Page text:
And just speaking of Midea and Kuka, Midea last year initiated a joint venture with Yaskawa, which was to be responsible for research, manufacturing and selling service and industrial robots, especially in China. Midea's deal with Kuka would indicate that the joint venture with Yaskawa has not been successful.

Like many of the other robotics companies, Yaskawa has seen a slowdown in the last year, but has managed to improve margins.

Source: FactSet, InFinancials

Nachi-Fujikoshi Corp. (no US ticker)

I round off my overview with a look at the cheapest company in this sphere based on peer group multiples, the USD <1bn Japanese company, Nachi-Fujikoshi.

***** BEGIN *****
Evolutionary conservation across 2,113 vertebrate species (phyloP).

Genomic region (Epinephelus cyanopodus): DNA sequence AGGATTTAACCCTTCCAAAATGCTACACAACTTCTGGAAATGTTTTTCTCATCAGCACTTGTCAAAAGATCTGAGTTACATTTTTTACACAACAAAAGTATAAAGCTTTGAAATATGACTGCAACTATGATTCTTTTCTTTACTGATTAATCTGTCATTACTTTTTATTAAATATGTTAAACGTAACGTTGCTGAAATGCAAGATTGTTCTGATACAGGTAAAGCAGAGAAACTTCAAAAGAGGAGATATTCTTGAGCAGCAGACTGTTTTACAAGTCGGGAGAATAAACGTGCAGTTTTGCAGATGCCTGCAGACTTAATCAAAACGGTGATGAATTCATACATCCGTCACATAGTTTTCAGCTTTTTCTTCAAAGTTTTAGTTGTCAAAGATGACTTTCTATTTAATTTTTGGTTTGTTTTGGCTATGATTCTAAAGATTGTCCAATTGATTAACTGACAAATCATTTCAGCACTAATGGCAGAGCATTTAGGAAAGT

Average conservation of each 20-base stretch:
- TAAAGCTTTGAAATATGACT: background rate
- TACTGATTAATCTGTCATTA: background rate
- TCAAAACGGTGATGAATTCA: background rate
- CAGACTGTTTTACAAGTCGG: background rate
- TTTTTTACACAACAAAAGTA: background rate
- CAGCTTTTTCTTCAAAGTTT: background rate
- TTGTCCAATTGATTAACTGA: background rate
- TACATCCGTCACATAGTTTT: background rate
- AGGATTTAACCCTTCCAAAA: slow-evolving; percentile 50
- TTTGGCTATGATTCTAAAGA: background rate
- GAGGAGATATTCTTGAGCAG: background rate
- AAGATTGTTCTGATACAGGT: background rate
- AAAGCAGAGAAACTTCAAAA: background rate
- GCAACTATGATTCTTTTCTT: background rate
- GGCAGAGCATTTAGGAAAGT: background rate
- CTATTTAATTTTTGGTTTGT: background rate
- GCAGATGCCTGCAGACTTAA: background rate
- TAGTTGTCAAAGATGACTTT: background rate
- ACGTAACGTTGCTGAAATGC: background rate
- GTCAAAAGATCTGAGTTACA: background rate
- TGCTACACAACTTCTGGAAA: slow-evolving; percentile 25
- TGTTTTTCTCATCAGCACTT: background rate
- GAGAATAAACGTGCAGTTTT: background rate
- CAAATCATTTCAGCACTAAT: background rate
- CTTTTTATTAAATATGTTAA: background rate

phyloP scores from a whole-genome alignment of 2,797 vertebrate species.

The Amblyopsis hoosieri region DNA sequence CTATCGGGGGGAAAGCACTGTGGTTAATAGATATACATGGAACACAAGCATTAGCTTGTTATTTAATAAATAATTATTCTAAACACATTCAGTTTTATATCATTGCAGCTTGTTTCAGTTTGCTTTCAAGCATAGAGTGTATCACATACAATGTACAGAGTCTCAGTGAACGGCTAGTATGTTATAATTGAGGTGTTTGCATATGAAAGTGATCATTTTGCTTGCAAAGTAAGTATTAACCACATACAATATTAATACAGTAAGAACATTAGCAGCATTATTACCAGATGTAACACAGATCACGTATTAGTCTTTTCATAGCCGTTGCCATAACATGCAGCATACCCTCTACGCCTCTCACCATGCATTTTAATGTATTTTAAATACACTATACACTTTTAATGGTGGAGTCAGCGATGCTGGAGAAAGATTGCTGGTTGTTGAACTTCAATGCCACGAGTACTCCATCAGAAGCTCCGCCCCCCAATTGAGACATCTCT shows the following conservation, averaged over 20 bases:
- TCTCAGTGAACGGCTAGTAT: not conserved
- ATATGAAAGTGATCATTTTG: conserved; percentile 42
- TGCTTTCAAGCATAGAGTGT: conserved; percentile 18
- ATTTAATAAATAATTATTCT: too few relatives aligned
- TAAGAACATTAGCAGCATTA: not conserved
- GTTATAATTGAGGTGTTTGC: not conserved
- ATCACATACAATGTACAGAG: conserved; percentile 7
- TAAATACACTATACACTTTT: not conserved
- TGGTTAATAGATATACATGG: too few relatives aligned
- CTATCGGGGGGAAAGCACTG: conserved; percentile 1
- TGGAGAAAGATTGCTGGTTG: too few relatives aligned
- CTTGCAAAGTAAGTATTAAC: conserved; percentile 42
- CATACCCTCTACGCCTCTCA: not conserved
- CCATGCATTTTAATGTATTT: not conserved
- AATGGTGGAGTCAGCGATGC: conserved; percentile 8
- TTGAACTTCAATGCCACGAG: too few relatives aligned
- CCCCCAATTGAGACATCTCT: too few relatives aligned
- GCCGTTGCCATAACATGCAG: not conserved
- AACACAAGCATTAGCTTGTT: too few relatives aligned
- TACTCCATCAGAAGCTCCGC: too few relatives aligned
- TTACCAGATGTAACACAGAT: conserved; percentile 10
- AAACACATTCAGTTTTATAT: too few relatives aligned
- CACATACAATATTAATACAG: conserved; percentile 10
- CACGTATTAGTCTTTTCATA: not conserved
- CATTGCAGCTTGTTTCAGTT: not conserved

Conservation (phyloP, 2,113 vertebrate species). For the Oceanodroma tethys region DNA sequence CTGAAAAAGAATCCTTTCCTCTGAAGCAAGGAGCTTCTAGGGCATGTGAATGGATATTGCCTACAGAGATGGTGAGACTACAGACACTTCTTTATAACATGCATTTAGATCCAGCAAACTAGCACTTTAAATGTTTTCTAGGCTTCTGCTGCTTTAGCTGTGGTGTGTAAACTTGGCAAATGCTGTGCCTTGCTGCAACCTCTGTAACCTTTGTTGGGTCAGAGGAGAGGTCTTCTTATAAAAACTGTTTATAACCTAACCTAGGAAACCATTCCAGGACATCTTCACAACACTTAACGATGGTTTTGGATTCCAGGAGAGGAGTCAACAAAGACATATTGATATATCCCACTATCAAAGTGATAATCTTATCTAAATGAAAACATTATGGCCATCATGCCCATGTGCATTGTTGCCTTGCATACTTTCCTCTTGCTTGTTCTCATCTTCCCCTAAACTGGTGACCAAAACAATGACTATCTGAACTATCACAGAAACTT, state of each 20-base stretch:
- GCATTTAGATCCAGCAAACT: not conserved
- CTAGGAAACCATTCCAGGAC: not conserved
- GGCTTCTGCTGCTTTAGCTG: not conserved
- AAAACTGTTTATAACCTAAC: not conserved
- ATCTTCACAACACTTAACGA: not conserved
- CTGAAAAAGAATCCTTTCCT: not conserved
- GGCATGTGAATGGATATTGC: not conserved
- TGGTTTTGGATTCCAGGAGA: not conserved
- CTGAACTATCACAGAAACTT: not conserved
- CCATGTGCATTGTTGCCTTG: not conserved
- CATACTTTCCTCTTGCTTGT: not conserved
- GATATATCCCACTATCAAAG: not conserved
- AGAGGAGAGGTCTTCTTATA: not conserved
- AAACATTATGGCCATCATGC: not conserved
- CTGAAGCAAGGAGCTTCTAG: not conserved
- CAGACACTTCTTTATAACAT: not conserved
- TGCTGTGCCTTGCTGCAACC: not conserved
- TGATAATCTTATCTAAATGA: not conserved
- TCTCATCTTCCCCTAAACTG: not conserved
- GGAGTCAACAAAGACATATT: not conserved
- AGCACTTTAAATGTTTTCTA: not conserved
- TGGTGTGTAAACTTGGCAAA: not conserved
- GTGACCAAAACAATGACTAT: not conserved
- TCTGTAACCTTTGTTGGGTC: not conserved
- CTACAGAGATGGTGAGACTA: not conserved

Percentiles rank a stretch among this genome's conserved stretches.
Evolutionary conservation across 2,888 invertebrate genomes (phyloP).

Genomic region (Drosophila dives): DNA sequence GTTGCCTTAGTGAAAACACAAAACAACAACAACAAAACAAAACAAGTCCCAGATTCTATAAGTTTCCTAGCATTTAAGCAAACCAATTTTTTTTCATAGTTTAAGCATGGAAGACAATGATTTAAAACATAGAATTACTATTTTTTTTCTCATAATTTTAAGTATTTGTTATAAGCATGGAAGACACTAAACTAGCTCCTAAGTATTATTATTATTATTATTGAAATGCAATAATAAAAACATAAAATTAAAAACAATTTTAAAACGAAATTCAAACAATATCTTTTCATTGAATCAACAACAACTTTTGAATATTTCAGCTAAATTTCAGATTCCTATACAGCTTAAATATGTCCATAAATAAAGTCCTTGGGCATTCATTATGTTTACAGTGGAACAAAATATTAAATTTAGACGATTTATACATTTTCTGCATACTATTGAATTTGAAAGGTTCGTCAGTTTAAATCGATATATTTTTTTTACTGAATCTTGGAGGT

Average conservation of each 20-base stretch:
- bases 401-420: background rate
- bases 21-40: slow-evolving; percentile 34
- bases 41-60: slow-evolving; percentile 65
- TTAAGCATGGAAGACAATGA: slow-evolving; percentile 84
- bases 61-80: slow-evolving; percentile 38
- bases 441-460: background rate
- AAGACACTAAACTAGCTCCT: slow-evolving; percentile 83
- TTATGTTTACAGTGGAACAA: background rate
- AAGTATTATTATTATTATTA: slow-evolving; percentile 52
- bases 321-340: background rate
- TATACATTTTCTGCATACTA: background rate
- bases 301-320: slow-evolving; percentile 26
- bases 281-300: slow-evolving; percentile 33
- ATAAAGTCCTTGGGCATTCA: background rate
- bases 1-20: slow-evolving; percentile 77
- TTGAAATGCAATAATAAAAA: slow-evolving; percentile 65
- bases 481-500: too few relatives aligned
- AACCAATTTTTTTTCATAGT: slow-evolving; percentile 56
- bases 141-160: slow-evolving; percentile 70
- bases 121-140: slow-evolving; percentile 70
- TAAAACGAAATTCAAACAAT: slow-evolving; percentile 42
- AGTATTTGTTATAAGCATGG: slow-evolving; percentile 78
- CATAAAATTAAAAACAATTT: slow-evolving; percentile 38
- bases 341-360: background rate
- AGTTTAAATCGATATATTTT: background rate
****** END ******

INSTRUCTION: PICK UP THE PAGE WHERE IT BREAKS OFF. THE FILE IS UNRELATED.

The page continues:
Source: Company Annual Report 2015

In my view the company is exposed to robotics, but in a more "low-tech" and component sense. They are however heavily exposed towards Asia/China and are investing in more sales personnel to capture the Chinese growth.

Source: FactSet, InFinancials

Like many of the other companies, Nachi has seen slowing growth, which has carried into 2016, but with a low valuation, it warrants a further look.

Analysis and valuation

Looking across the sector and the companies above, it is evident that 2015 and 2016 has been down years for almost all of the players with significantly slowing or even negative growth. Many companies have cited weakness in the economy, slowdown in China etc.

It is also evident that when you look into some of these companies, some are large, less agile and visionary companies, while others are focused on Internet of Things (IOT), connectivity and expansion.